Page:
With reference to FIGS. 3-4, in conjunction with FIGS. 1-2, access apparatus 100 includes access housing 102 and elongated access member 104 extending from the access housing 102. Access housing 100 may include multiple housing segments, namely, first housing segment 106 and second housing segment 108, connected to each other via convention means. In one embodiment, first and second housing segments 106, 108 are connected with the use of mounting screws 110 extending through apertures 112 of first housing segment 106 and threaded apertures 114 of second housing segment 108 to connect the components. Other means for connecting first and second housing segments 106, 108 are also envisioned including with the use of adhesives, cements, welding or the like. In the alternative, first and second housing segments 106, 108 may be a single component integrally or monolithically formed.

Referring still to FIGS. 1-4, first housing segment 106 includes annular or cylindrical inner guide wall 116 and outer wall 118 disposed radially outwardly of the inner guide wall 116. Inner guide wall 116 defines central passage 120 which is dimensioned to receive a surgical object or instrument (not shown) and laterally confine the instrument within access housing 102. Inner guide wall 116 is generally cylindrical in configuration and terminates in a distal arcuate surface 122. Inner guide wall 116 and outer wall 118 define annular space 124 therebetween terminating in internal bearing surfaces 126.

Access member 104 may be a sleeve member defining a longitudinal axis “k” extending along the length of the access member. Access member 104 includes outer sleeve wall 128 defining an internal longitudinal passage 130 extending from proximal or trailing end 132 through distal or leading end 134 of the access member 104. Longitudinal passage 130 of access member 104 is in general longitudinal alignment with central passage 120 of access housing 102 to define a common longitudinal passageway 120, 130 through access apparatus 100 for passage of the surgical object. Access member 102 may be a separate component connected to second housing segment 108 or may be monolithically formed with the second housing segment 108 as shown. Access member 104 may be formed of stainless steel or other rigid materials such as a polymeric material or the like. Access member 104 may be clear or opaque. The diameter of access member 104 may vary, but typically ranges from about 3 to about 15 mm when used in a laparoscopic or arthroscopic technique. If used in a hand assisted minimally invasive approach, the diameter of access member may be substantially greater than 15 mm.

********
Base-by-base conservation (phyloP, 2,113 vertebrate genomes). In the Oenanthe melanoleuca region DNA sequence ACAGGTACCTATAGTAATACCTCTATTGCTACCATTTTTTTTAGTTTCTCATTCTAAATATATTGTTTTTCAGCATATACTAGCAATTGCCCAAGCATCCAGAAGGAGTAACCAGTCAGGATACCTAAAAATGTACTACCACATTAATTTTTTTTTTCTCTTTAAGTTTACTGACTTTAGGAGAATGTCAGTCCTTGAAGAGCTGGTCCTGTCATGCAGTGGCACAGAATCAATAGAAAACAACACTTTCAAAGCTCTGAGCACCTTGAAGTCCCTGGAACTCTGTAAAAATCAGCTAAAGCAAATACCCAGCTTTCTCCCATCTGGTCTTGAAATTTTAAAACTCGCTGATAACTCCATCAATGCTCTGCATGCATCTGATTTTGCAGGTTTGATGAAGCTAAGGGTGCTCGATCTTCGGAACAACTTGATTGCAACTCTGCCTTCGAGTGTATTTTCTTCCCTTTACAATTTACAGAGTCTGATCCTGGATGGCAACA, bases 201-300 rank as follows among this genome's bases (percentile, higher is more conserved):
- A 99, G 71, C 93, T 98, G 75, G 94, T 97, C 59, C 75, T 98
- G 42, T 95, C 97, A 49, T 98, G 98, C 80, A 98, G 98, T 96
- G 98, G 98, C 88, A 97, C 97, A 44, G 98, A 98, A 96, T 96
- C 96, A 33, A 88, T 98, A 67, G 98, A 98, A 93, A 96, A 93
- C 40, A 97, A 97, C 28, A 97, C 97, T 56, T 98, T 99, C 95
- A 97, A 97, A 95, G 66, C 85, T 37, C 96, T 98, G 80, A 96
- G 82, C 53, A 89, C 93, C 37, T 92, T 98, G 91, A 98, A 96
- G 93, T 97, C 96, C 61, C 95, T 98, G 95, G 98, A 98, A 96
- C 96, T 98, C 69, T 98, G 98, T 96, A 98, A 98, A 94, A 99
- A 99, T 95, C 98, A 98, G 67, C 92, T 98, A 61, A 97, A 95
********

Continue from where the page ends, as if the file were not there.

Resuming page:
Referring now to FIGS. 3-6, access apparatus 100 further includes object seal mount 136 and closure valve 138 each being at least partially disposed within access housing 102. Object seal mount 136 includes an object seal 140 adapted to form a seal about the surgical object. Object seal mount 136 may be substantially planar or may be generally spherical or hemispherical in shape as shown. The materials of fabrication of object seal mount 136 may include an elastomeric material, a polymeric material and/or combinations thereof.